DNA Vaccines: Gene-based vaccines offer potential advantages in development, manufacturing, dosing, safety, and efficacy when compared with conventional live-attenuated, killed pathogen, cell-based, and protein subunit vaccines. Foremost is DNA’s ability to elicit broad, antigen-specific humoral and cellular immune responses without the potential safety issues associated with live pathogens. But researchers have as yet been unable to induce sufficient and consistent immune responses. Even so, this robust platform for rapid, cost-effective vaccine development could ultimately displace many existing vaccines as well as facilitate development of new ones for unmet medical needs.

Recent advances in delivery systems, antigen discovery and optimization, and novel vaccine adjuvants have created renewed interest in the potential of DNA vaccination for numerous disease indications being developed by leading research institutions and companies around the world.

Vaccines As Therapeutics: Novel antigen delivery systems, nanoparticles, RNA targeting, and tolerance-inducing protocols are helping researchers develop therapeutic vaccines to combat autoimmune diseases. The goal is to generate safer, more effective, and more durable therapeutics for many disorders such as type I diabetes, multiple sclerosis, and lupus erythematosus.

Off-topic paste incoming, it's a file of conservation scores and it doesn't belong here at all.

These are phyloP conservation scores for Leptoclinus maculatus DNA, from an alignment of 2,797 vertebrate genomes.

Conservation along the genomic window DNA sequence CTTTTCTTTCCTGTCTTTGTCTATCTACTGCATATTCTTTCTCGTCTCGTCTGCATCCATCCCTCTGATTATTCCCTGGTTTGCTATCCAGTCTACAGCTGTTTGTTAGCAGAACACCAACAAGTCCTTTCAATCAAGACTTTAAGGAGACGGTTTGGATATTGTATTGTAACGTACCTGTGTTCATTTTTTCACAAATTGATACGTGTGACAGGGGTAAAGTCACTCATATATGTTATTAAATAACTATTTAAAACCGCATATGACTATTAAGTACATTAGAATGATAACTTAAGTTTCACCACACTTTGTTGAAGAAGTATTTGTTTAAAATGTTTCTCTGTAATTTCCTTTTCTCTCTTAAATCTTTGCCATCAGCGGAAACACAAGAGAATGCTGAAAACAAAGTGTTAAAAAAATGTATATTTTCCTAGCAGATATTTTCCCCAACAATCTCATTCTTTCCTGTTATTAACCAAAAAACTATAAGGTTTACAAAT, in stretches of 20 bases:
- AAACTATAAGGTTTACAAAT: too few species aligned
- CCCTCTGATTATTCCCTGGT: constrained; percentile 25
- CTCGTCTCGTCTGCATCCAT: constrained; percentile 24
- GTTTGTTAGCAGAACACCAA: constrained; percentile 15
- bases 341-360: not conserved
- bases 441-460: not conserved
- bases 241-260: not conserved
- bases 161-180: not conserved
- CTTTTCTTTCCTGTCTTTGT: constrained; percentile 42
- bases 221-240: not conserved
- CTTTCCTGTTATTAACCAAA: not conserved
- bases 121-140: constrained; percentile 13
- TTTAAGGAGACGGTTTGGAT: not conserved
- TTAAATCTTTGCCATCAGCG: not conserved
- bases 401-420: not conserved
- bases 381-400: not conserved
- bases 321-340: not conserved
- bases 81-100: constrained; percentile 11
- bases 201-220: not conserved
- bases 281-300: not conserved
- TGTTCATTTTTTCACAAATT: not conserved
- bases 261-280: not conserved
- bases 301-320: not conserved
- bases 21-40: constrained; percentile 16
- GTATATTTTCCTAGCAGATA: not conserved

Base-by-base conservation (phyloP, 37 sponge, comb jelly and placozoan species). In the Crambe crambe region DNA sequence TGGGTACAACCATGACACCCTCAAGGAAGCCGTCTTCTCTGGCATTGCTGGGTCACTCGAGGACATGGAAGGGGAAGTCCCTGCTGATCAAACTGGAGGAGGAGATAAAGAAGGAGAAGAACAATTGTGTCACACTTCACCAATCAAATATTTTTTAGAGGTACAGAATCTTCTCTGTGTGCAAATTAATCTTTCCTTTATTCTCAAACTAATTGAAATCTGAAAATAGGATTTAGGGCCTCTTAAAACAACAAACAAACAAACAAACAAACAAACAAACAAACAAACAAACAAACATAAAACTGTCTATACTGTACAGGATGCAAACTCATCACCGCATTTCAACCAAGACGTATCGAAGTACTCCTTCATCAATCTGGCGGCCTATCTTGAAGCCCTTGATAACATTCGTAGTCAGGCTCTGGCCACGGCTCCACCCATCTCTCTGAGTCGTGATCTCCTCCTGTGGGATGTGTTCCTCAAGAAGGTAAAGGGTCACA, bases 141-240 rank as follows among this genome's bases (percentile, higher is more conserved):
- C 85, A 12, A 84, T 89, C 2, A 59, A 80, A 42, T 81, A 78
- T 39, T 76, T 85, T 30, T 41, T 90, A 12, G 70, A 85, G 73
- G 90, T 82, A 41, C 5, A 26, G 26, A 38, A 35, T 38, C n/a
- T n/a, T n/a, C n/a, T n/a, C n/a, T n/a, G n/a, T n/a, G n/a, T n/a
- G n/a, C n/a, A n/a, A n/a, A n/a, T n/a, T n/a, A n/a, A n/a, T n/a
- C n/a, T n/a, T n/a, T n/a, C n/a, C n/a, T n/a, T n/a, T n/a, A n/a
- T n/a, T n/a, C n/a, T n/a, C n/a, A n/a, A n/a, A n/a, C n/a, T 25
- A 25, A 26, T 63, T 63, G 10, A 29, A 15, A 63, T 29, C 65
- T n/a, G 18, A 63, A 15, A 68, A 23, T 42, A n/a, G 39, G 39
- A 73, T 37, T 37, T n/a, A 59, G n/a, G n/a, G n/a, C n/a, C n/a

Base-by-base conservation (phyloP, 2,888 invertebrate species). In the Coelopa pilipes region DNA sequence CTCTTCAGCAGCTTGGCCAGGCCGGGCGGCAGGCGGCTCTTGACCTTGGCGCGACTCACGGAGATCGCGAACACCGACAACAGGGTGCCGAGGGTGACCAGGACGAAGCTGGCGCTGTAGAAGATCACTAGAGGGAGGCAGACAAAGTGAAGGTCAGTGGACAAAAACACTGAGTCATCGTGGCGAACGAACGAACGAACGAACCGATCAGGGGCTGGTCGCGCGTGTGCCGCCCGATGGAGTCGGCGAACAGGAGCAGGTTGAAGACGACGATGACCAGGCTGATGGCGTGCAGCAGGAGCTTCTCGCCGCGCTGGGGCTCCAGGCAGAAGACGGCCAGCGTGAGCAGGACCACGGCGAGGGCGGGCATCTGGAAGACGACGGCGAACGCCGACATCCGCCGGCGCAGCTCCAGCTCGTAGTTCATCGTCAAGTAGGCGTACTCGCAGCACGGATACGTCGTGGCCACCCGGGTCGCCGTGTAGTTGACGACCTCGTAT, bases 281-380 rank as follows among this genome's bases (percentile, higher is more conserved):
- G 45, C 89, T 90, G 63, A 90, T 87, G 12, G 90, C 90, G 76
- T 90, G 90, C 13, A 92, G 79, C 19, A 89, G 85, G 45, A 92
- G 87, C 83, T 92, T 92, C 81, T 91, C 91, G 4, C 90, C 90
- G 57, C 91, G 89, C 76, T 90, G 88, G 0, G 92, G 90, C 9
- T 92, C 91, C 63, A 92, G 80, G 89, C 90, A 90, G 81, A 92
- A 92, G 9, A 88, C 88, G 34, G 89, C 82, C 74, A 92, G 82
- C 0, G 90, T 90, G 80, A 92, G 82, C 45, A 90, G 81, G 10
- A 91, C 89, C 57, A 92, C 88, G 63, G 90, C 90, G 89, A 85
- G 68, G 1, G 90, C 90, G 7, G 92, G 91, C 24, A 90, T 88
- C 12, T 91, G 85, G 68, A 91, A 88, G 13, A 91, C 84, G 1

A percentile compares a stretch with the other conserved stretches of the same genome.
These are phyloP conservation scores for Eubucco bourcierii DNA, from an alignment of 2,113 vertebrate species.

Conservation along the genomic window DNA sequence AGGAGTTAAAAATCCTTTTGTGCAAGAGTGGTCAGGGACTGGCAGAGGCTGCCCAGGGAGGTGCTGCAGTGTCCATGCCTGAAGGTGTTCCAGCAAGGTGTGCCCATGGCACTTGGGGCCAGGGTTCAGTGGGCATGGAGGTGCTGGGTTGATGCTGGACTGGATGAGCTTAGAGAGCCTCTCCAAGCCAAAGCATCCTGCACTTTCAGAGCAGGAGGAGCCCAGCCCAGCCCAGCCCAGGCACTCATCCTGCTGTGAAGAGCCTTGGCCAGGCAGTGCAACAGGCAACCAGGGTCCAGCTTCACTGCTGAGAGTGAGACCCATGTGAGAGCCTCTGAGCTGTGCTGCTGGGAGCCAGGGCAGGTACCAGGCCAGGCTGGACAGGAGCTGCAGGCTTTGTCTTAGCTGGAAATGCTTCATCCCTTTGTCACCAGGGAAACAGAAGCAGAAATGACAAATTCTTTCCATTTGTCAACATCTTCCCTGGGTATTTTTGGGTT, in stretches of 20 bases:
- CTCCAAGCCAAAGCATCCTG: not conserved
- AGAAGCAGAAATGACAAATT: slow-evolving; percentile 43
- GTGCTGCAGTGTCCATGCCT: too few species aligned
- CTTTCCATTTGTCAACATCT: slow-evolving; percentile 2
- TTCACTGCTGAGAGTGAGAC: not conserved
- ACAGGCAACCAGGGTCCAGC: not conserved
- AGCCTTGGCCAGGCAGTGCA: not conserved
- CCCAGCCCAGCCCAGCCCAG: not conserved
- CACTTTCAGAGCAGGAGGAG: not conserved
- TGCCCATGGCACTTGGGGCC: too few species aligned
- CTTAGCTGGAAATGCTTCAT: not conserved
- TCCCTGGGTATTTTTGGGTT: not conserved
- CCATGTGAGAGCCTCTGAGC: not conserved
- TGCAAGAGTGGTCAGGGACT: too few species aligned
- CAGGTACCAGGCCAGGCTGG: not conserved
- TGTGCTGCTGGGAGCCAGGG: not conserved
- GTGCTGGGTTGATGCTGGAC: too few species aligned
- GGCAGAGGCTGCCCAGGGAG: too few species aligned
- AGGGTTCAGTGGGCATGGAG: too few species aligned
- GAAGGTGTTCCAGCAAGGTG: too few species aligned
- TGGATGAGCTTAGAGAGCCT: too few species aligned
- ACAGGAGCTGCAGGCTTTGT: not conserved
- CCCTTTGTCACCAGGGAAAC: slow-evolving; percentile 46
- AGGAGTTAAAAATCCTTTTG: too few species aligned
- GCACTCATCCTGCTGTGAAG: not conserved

As of press time, the exhibit hall product focus zones were only beginning to fill up. For updates, visit the BIO exhibitor floor-plan at

The Therapeutics Zone

These exhibitors will showcase products and services related to RNA interference, gene silencing, human therapeutic proteins, and stem cell therapies.

Exhibitors (as of 1 February 2009)

RNL Bio (Booth #591)


Drug Discovery and Development Sessions: Monday 18 May 2009

Mastering Your (Cell) Fate: Stem Cells, iPSCs, and the Future of Medicine

Drug Discovery and Development Sessions: Tuesday 19 May 2009

The Fountain of Youth: Drugs Targeting Pathways Regulating Aging

Exciting Science Sessions: Tuesday 19 May 2009

Induced Pluripotent Stem Cells Revisited: Where Are We Now, and Where Are We Going?

Exciting Science Sessions: Wednesday 20 May 2009

RNA Rx: The Next Wave of Therapeutics Beyond RNAi

Neurogenesis: Enhancing Brain Cell Growth for the Treatment of Depression

Exciting Science Sessions: Thursday 21 May 2009

The New Frontier of Vaccines for Autoimmune Diseases: Development of Novel Tolerance-Inducing Immunotherapeutics

Fulfilling the Promise of Regenerative Medicine

The “Hottest” New Mechanisms of Action (MOAs) in Cancer

Vaccines Sessions: Wednesday 20 May 2009

Renewing the Promise of DNA Vaccines: Strategies to Enhance Delivery, Efficacy, and Immunogenicity

Blockbusters Aren’t Dead; They’re Just Called Vaccines

Vaccines Sessions: Thursday 21 May 2009

HIV/AIDS Vaccines, Preventative and Therapeutic Approaches to a Global Pandemic

Breaking Tolerance to Boost Vaccine Efficacy

   For complete session information, visit

Vaccines offer tremendous potential to treat a broad range of diseases and generate large amounts of income for the companies involved. The variable nature of vaccine efficacy presents their primary challenge. Scientists at the 2009 BIO International Convention will show true progress on overcoming the obstacles to realizing the industry’s high hopes.